Fit your learning around your life. Find out how many hours you’ll need to spend on each subject, and how many subjects you can commit to.
Study online, anywhere, anytime. Through OUA, you’ve got the freedom to fit learning around your life.
One of the ways you can do this is by choosing the number of subjects you take at any one time. You’re able to accelerate your degree by loading up on subjects, or you can take time off when you need a break.
Your studies are divided into study terms. Across the academic year, we offer four study periods, two semesters, three sessions, and three trimesters, depending on what you’re studying. You’ll be taking sessions if you’re enrolled in a postgraduate course, while study periods, semesters and trimesters are for either undergraduate or postgraduate courses.
We use study periods, semesters, sessions and trimesters because they give you more options and more flexibility.
Hours of study
We find that a single undergraduate subject usually calls for 10 to 12 hours of study each week. When it comes to postgraduate subjects though, the amount of time you’ll need to put aside can change depending on your university and your degree. Generally, you’ll be studying more hours at a postgraduate level than you would for undergraduate subjects.
Subjects in a study term
Wondering how many subjects you’ll be able to handle? This will depend on several things, including:
- Whether you're starting out or you’ve been studying for a while.
- How comfortable you are online, and your experience with computers and the internet.
- The amount of time each week you can put towards your studies.
One subject per study term is a good starting point. If you’re not too familiar with online technology, this might be the best way for you to get used to online study.
We suggest taking no more than two subjects per study term. Remember that three subjects in one study term at the undergraduate level will need between 30 and 36 hours of your time. That’s nearly the same as a full-time job.
If you’re a highly motivated student, there’s the option of taking up to four subjects each study term. But remember, this could require up to 50 hours of study per week, so it’s not for everyone. Contact a student advisor to work out a study plan that fits your lifestyle and commitments.
Taking a break
We absolutely realise that there can be times you need to step away from your studies. That said, you’ll need to remember some guidelines.
In most instances, you’ll be allowed to take one or more study terms off as it suits you—even multiple study terms in a row, if needs be. To do so though, you’ll have to successfully complete your degree’s requirements within a set completion time.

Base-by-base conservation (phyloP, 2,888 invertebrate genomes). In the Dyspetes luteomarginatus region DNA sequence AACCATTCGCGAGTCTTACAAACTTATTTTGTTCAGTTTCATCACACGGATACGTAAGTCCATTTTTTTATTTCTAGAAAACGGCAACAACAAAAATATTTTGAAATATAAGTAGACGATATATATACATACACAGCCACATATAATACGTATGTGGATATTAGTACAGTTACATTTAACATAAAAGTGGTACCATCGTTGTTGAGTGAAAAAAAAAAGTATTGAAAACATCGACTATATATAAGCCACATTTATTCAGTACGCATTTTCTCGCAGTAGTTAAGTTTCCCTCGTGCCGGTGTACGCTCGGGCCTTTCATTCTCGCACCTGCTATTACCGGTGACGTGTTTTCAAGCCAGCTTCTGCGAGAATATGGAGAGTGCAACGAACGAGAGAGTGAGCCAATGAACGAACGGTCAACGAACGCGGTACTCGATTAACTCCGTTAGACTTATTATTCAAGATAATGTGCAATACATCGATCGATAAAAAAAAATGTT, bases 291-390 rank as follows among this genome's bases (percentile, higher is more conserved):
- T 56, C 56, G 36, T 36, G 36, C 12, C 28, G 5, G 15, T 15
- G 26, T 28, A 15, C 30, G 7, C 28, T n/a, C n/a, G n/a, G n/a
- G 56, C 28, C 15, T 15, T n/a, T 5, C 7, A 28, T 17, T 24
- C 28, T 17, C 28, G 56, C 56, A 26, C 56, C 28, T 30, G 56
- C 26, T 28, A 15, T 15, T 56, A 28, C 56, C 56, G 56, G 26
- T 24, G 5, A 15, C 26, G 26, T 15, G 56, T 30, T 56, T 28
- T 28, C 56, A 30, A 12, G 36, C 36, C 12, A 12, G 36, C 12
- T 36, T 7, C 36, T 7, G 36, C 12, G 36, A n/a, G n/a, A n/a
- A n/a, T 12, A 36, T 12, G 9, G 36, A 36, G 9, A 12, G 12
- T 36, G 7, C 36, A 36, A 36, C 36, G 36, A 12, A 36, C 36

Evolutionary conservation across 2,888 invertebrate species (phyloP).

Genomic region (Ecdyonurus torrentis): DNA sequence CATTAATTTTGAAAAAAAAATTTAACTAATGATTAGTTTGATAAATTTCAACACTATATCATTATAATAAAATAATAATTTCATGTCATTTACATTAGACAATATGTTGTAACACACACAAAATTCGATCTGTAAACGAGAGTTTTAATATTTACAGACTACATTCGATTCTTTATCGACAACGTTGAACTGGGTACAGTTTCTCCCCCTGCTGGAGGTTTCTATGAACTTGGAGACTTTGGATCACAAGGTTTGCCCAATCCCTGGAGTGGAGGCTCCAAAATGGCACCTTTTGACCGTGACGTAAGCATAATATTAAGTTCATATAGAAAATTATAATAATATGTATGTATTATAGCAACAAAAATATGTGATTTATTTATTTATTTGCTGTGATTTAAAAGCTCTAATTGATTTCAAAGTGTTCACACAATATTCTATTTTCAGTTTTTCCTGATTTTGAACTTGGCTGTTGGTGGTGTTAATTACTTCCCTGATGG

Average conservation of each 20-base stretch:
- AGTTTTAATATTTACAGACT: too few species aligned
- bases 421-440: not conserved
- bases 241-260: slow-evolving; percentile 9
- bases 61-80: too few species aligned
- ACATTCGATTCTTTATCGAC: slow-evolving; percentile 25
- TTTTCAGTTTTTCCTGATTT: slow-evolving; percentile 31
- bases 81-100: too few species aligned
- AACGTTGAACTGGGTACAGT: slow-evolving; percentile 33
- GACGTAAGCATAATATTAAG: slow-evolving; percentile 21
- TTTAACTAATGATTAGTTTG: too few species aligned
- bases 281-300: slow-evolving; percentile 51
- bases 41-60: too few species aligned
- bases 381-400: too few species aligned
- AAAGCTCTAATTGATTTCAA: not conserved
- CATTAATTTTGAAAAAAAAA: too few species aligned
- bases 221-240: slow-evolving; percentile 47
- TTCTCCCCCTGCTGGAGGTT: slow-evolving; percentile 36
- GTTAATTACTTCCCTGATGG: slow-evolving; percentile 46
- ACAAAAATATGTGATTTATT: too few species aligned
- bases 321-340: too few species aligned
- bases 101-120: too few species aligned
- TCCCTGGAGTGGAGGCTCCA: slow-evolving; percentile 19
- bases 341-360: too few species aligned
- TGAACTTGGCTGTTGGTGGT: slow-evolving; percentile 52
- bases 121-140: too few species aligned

There are some degrees that are stricter about when you can take breaks, and about how many years you can take to complete your degree. Please always check with your uni what the limits are.
- If you’re studying with Macquarie University, with the exception of certain degrees, there’s no limit to how long you can take. But, please check with Macquarie Student Administration to be sure.
- If you’re studying with the University of Adelaide, you have up to 9 years to complete your undergraduate degree and graduate.
- If you're studying with La Trobe University and want to take a break of minimum 1 study term, you must apply for leave of absence to avoid being inadvertently withdrawn from your degree.
- If you're studying with Griffith University, depending on your degree you may have up to 8 years to complete your studies.
Commonwealth supported place students
Things are a bit different if you're undertaking a Commonwealth supported place degree. You'll need to apply for a leave of absence if you want to take a break that lasts more than two study terms.
As a general guide, Commonwealth supported place students have 10 years to finish their undergraduate degree through OUA. However, if you’re studying with Griffith University, there's a limit of 8 years to complete your studies. With Griffith University, you can apply for a leave of absence for up to 12 months, as long as you complete your studies within the maximum time allowed for your degree.
Study load and Centrelink
Once you’re studying full-time through us, you could be eligible to receive a study allowance from the Australian Government.
To be considered full-time, your study load is key. We measure the study load of each subject using a scale called the Equivalent Full Time Study Load—or EFTSL—and yes, this is also recognised by Centrelink. Full-time study means that your subjects have a combined EFTSL of at least 0.250. This is normally two subjects, requiring 20 to 24 hours of study per week. Keep in mind, not all subjects have a standard EFTSL of 0.125, so doublecheck the EFTSL before enrolling in a subject.